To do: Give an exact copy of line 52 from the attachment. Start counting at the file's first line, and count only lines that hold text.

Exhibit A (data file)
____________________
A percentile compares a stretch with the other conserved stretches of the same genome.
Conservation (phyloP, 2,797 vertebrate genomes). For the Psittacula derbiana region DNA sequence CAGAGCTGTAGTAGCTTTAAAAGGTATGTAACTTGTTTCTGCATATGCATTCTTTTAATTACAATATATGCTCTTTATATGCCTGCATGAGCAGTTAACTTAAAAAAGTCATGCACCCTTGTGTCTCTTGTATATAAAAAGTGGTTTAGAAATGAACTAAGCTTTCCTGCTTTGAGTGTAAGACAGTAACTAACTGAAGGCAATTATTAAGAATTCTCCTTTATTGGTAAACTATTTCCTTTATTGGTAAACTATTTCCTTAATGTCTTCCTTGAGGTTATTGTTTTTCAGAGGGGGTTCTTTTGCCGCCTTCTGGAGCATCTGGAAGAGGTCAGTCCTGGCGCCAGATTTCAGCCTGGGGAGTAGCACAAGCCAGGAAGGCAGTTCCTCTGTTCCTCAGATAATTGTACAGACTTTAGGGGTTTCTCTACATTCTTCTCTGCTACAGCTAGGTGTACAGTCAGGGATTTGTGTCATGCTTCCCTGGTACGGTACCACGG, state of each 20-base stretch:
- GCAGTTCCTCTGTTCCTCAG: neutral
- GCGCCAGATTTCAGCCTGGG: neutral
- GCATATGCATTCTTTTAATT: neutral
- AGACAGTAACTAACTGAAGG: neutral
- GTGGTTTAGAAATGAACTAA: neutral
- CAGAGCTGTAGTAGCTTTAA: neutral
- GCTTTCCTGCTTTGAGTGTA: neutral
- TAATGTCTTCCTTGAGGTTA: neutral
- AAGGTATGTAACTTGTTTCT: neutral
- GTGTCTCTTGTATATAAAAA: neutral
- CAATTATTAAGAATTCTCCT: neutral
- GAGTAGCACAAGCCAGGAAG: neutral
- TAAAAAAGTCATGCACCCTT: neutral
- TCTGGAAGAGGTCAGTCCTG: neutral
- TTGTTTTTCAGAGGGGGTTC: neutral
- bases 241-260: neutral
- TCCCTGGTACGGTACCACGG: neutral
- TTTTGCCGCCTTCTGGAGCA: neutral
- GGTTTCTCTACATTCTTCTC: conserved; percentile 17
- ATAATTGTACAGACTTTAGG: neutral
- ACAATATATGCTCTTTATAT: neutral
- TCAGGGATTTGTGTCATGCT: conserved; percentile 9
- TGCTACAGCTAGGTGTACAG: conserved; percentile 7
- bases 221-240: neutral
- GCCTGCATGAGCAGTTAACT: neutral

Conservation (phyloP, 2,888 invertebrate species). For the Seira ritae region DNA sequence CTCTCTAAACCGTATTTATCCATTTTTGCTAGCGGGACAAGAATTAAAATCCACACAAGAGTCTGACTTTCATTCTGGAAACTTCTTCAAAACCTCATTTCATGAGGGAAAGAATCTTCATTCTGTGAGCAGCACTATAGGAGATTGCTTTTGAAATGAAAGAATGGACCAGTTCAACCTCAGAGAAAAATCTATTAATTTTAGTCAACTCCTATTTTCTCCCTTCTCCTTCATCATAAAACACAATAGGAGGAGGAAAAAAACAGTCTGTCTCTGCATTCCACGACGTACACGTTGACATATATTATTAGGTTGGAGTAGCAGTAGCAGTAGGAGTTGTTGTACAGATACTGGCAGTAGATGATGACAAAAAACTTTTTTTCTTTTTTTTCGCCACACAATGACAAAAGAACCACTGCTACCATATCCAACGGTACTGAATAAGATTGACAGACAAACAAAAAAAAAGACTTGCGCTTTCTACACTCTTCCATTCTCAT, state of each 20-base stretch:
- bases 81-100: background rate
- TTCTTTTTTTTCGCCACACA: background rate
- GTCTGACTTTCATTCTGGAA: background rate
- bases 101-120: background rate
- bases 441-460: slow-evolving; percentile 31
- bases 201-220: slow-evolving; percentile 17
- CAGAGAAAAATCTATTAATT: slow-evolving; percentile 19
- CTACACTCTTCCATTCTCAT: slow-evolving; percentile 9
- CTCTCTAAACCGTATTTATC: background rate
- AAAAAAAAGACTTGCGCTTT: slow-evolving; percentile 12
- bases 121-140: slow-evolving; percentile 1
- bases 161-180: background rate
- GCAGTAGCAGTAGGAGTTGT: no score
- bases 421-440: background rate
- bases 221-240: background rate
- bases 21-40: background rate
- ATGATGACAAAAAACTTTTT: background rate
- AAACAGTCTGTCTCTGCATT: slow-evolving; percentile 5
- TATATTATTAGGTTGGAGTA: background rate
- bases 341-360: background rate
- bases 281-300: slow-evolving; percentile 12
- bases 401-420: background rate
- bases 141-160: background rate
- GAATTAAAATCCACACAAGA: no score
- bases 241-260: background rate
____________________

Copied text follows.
- GAATTAAAATCCACACAAGA: no score